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So, for arguments sake, lets say that Florduh's example actually happened. What constitutes proof? He did state open mindedly that he would perceive that experience to be total coincidence. But what if it was an actual psychic connection. 

 

Consistency and repeatability would constitute evidence. Of all the times I experienced a pain or discomfort, only once did it coincide with the pain and death of another person.

 

Some would seize that story as proof of their extraordinary beliefs, but that is not extraordinary evidence by any means. We can't just discard all the other times nothing happened and accept a single coincidence as proof.

 

Many hang onto any "evidence" they can find and maintain that anything is possible; but is everything probable? What is the most likely explanation?

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So, for arguments sake, lets say that Florduh's example actually happened. What constitutes proof? He did state open mindedly that he would perceive that experience to be total coincidence. But what if it was an actual psychic connection. 

 

Consistency and repeatability would constitute evidence. Of all the times I experienced a pain or discomfort, only once did it coincide with the pain and death of another person.

 

Some would seize that story as proof of their extraordinary beliefs, but that is not extraordinary evidence by any means. We can't just discard all the other times nothing happened and accept a single coincidence as proof.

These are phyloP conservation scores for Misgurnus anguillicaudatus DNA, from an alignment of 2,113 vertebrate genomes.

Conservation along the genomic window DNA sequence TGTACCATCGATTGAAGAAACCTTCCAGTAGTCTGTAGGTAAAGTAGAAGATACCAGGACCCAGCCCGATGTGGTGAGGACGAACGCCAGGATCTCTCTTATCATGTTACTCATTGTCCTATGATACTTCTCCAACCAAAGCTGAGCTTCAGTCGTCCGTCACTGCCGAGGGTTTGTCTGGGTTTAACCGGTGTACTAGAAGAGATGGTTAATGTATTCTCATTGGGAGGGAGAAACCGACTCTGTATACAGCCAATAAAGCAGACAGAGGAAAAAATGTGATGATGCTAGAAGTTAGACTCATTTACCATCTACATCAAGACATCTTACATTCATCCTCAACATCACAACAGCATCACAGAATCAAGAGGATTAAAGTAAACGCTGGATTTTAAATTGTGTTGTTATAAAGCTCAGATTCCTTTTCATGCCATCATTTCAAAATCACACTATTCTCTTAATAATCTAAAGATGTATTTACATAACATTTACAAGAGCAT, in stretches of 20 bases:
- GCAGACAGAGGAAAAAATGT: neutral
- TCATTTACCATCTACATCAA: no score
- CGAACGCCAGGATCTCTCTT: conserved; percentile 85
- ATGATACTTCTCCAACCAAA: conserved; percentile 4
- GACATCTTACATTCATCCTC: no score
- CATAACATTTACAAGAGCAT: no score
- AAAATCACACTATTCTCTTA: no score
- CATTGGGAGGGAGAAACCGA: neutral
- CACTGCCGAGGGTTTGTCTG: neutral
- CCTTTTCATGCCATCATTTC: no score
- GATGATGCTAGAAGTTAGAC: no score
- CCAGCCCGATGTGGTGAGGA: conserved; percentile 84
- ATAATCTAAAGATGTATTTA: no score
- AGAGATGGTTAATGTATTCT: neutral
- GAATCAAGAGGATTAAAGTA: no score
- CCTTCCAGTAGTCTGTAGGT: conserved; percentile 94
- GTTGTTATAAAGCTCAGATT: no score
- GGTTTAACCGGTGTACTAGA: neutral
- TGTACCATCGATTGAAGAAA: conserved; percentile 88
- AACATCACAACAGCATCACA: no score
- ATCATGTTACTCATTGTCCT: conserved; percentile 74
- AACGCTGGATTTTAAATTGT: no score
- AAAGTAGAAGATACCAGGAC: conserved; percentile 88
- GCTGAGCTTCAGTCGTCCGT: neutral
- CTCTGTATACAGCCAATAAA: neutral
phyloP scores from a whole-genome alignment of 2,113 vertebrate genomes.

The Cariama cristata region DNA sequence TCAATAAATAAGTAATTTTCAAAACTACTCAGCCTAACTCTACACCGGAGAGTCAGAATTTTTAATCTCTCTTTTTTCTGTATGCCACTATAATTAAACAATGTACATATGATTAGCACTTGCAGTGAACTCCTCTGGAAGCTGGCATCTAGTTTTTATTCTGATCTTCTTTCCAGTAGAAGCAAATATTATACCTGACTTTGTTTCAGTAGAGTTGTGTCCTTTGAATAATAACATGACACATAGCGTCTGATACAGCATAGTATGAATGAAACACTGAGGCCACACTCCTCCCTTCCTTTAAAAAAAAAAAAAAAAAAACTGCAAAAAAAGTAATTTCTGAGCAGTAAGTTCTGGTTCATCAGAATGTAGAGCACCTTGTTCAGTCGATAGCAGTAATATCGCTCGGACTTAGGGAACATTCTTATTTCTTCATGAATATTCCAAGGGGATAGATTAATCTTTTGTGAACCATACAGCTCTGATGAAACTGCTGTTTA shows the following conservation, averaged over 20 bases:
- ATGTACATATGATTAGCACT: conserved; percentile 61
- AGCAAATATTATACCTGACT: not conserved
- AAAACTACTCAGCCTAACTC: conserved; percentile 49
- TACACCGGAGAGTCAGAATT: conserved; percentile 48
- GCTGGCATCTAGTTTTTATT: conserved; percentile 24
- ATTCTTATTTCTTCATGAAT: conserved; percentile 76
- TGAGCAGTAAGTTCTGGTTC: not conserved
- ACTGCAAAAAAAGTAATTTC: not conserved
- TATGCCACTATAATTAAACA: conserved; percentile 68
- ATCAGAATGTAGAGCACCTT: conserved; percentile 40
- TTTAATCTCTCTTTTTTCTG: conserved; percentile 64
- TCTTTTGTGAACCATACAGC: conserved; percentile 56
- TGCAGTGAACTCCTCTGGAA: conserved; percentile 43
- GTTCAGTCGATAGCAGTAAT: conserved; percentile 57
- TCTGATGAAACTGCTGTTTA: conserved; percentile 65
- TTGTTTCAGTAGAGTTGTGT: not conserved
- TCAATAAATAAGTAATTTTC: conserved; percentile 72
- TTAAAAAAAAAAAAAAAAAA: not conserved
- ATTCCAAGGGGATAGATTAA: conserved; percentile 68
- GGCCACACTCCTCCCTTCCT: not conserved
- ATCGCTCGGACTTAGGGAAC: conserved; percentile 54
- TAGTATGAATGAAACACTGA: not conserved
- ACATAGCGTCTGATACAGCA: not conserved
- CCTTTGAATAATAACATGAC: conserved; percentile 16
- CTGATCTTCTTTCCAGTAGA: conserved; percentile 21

Many hang onto any "evidence" they can find and maintain that anything is possible; but is everything probable? What is the most likely explanation?

 

So what constitutes consistency and repeatability? Lets say there are 6 billion people on earth and this occurrence happens to 1000 people at random. Is this consistent and repeatable? If it happens to less than one percent of the world, does that mean it isn't proof? I am guessing that if most of the people share the story of this example to others, so that when you and I hear about them, they become hearsay. So, how does that invalidate anything? I'm not talking about god, I'm talking about evidence in general about something.

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So, for arguments sake, lets say that Florduh's example actually happened. What constitutes proof? He did state open mindedly that he would perceive that experience to be total coincidence. But what if it was an actual psychic connection. 

 

Consistency and repeatability would constitute evidence. Of all the times I experienced a pain or discomfort, only once did it coincide with the pain and death of another person.

 

Some would seize that story as proof of their extraordinary beliefs, but that is not extraordinary evidence by any means. We can't just discard all the other times nothing happened and accept a single coincidence as proof.

 

Many hang onto any "evidence" they can find and maintain that anything is possible; but is everything probable? What is the most likely explanation?

 

So what constitutes consistency and repeatability? Lets say there are 6 billion people on earth and this occurrence happens to 1000 people at random. Is this consistent and repeatable? If it happens to less than one percent of the world, does that mean it isn't proof? I am guessing that if most of the people share the story of this example to others, so that when you and I hear about them, they become hearsay. So, how does that invalidate anything? I'm not talking about god, I'm talking about evidence in general about something.